Sunday

19th Feb 2017

Cyprus rejects bailout deal

  • Anastasiades will reopen bailout talks on the €10bn rescue package (Photo: consilium.europa.eu)

The eurozone plunged into uncertainty on Tuesday (19 March) after the Cypriot parliament voted to reject the €10 billion EU bailout plan by an overwhelming majority.

Thirty-six deputies in the 56 member House of Representatives opposed the agreement struck by finance ministers in Brussels on Saturday, with 19 members of the Democratic Rally party of President Anastasiades abstaining and one MP absent from the vote.

Dear EUobserver reader

Subscribe now for unrestricted access to EUobserver.

Sign up for 30 days' free trial, no obligation. Full subscription only 15 € / month or 150 € / year.

  1. Unlimited access on desktop and mobile
  2. All premium articles, analysis, commentary and investigations
  3. EUobserver archives

EUobserver is the only independent news media covering EU affairs in Brussels and all 28 member states.

♡ We value your support.

If you already have an account click here to login.

The result, which marks the first time a national parliament has vetoed a eurozone bailout plan, will see the recently elected Anastasiades bid to re-open negotiations on a rescue package.

At the heart of the controversy is a planned €5.8 billion to be raised using deposits held in Cypriot banks. The original deal features a compulsory levy of 6.75 percent on deposits under €100,000 alongside a 9.9 percent tariff on savings over €100,000.

Cyprus' banks on Tuesday remained closed for a second successive day in a bid to prevent a bank run.

On a day of high drama, the Cypriot government proposed to limit the pain by exempting savers holding €20,000 or less, but it was not enough to change the vote.

Earlier, Jeroen Dijsselbloem, chair of the Eurogroup, told the Dutch parliament that the one-off levy applied only to Cyprus and would not be repeated elsewhere.

"It won't happen at all because in other countries banking sectors are not as unbalanced, they are not as loaded with as many risks and the authorities are not in a position where they can't save their own financial sector," he told deputies.

However, in a stark warning to the Mediterranean island, he added that the Cypriot contribution to the rescue package was non-negotiable. "They have to be brought back from the brink of the abyss, but that will entail a contribution of €6 billion," he told Dutch TV channel RTL 7.

For his part, Panicos Demetriades, Cyprus' central bank governor said the levy should not touch accounts under €100,000, the minimum amount that must be protected for savers under EU law on deposit guarantees.

“The credibility of, and trust in the banking sector depends on this,” he said.

Meanwhile, in a statement released following the Cypriot vote, the European Central Bank (ECB) indicated that it would not cut off emergency support to the country's banks

"The ECB takes note of the decision of the Cypriot parliament and is in contact with its troika partners," the bank said, referring to the European Commission and the International Monetary Fund.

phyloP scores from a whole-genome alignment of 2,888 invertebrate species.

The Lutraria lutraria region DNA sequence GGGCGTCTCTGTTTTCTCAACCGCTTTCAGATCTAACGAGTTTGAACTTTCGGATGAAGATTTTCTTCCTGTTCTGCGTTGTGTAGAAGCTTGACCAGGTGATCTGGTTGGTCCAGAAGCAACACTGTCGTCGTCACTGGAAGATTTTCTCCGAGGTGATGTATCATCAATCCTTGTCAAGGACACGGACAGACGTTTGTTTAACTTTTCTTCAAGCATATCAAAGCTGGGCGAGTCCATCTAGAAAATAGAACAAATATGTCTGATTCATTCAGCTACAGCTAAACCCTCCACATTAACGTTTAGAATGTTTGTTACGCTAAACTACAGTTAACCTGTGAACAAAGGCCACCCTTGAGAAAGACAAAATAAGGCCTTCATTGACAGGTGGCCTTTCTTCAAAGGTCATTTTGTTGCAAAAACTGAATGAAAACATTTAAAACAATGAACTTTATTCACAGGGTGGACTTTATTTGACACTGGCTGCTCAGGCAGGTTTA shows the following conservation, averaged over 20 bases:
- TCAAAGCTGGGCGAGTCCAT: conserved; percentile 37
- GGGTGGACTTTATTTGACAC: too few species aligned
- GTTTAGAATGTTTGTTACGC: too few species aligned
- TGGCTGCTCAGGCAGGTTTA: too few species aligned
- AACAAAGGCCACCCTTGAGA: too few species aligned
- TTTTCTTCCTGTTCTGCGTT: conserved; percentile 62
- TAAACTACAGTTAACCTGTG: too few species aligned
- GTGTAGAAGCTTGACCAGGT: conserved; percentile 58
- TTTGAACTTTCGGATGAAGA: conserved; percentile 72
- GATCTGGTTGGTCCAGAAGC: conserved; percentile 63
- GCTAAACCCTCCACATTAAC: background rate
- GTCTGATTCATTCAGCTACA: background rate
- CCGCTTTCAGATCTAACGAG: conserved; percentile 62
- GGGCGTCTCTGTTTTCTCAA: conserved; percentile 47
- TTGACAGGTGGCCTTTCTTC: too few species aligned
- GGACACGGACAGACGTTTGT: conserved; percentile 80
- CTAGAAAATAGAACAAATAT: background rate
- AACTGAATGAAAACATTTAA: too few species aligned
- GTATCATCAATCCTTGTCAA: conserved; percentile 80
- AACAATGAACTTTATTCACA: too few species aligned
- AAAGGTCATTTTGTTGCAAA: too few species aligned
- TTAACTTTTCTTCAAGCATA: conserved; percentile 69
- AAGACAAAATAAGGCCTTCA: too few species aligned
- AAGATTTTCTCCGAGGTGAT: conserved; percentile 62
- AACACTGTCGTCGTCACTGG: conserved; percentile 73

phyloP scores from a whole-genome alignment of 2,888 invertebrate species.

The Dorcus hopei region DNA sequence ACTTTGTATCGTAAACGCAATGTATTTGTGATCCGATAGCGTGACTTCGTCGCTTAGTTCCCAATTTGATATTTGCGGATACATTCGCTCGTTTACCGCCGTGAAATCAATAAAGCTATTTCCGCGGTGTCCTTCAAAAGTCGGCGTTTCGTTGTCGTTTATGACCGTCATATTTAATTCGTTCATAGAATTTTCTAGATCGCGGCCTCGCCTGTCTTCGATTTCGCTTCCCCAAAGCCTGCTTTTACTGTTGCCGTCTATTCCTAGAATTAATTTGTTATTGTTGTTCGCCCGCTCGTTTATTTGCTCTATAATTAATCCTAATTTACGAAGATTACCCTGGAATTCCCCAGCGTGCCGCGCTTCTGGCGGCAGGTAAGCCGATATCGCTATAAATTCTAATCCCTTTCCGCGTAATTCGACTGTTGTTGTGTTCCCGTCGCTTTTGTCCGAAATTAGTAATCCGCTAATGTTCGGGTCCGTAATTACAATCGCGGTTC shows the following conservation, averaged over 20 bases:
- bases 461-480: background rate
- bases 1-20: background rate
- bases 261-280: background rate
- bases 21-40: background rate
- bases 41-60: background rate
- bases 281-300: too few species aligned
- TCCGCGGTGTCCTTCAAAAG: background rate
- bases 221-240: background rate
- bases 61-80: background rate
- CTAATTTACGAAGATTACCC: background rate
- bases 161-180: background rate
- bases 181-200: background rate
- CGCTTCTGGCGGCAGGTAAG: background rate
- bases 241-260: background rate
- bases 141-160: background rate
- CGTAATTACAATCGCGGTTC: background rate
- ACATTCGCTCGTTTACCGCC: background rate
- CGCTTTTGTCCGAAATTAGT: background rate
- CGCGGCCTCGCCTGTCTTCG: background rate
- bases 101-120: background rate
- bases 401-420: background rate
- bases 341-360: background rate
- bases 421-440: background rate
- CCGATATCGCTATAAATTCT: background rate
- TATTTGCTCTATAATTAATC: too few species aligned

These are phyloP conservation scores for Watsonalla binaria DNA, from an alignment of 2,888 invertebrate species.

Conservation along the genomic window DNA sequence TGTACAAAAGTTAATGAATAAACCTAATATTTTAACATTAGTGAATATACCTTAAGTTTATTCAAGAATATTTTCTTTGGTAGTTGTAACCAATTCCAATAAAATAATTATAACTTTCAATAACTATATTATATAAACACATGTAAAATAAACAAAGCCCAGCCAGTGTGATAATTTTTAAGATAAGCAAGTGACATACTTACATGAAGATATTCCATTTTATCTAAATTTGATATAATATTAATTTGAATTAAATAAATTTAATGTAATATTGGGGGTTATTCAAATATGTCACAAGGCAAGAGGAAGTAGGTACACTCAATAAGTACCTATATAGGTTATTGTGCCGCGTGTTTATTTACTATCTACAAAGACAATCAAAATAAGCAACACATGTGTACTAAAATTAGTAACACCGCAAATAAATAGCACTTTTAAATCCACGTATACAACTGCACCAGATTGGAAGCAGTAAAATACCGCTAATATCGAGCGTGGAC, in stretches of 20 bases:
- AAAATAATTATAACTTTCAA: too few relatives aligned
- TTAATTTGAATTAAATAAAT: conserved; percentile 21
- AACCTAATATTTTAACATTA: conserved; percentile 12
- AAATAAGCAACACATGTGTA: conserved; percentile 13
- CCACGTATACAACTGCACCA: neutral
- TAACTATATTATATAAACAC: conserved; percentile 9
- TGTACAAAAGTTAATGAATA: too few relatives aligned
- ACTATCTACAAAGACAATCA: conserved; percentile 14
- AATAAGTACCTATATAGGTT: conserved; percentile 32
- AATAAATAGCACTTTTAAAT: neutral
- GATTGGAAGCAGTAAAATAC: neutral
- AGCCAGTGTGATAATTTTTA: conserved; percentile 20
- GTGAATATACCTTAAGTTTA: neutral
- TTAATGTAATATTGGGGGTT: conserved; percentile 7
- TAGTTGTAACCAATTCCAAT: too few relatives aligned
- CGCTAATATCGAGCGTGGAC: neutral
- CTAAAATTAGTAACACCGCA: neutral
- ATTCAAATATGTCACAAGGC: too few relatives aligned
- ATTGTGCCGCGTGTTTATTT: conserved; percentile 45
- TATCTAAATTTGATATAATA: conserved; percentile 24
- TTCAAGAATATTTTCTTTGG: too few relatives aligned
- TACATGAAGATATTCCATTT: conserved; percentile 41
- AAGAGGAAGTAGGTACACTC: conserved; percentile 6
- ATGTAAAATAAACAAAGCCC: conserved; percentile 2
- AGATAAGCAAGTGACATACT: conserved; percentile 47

It added that "the ECB reaffirms its commitment to provide liquidity as needed within the existing rules."

Analysis

Cyprus 'business model' was no mystery to EU

EU politicians are saying Cyprus must scrap its "unsustainable business model." But data shows the writing was on the wall ever since the island joined the euro, five years ago.

Opinion

Unfair EU-Canada trade deal is wrong response to Trump

The EU-Canada trade deal, which is to be voted on in the European Parliament next week, cements the inequalities, political exclusion and favours to corporations that feed far-right groups in Europe.

Visual Data

EU farming policy: The damage done by 20 years of inertia

The EU Commission will ask the public later this week how the common agricultural policy should be overhauled. Data from the past two decades reveals a catalogue of missed chances and failed reforms.

News in Brief

  1. Migrants storm Spanish enclave of Ceuta
  2. Spain's princess fined for tax fraud, husband sentenced
  3. EU to invest millions in energy infrastructure
  4. Dutch data watchdog forces online vote aides to up security
  5. EU allows Lithuania to ban Russian tv channel
  6. Finland announces increase in defence spending
  7. Ex-PM Blair says Brits should 'rise up' against Brexit
  8. Nato chief says facts to prevail over fake news

Stakeholders' Highlights

  1. Malta EU 2017End of Roaming Fees: Council Reaches Agreement on Wholesale Caps
  2. Nordic Council of MinistersNordic Innovation House Opens in New York to Help Startups Access US Market
  3. Centre Maurits CoppietersMinorities and Migrations
  4. Salzburg Global SeminarThe Child in the City: Health, Parks and Play
  5. UNICEFNumber of Ukrainian Children Needing Aid Nearly Doubles to 1 Million Over the Past Year
  6. Centre Maurits CoppietersThe Situation of Refugee Women in Europe
  7. Salzburg Global SeminarToward a Shared Culture of Health: Charting the Patient-Clinician Relationship
  8. European Free AllianceAustria Should Preserve & Promote Bilingual and Multinational Carinthia
  9. Martens CentreShow Your Love for Democracy! Take Part in Our Contest: "If It's Broken, Let's Fix It"
  10. CISPECloud Computing Leaders Establish Data Protection Standards to Protect Customer Data
  11. Malta EU 2017Landmark Deal Reached With European Parliament on Portability of Online Content
  12. Belgrade Security ForumBSF 2017: Building a Common Future in the Age of Uncertainty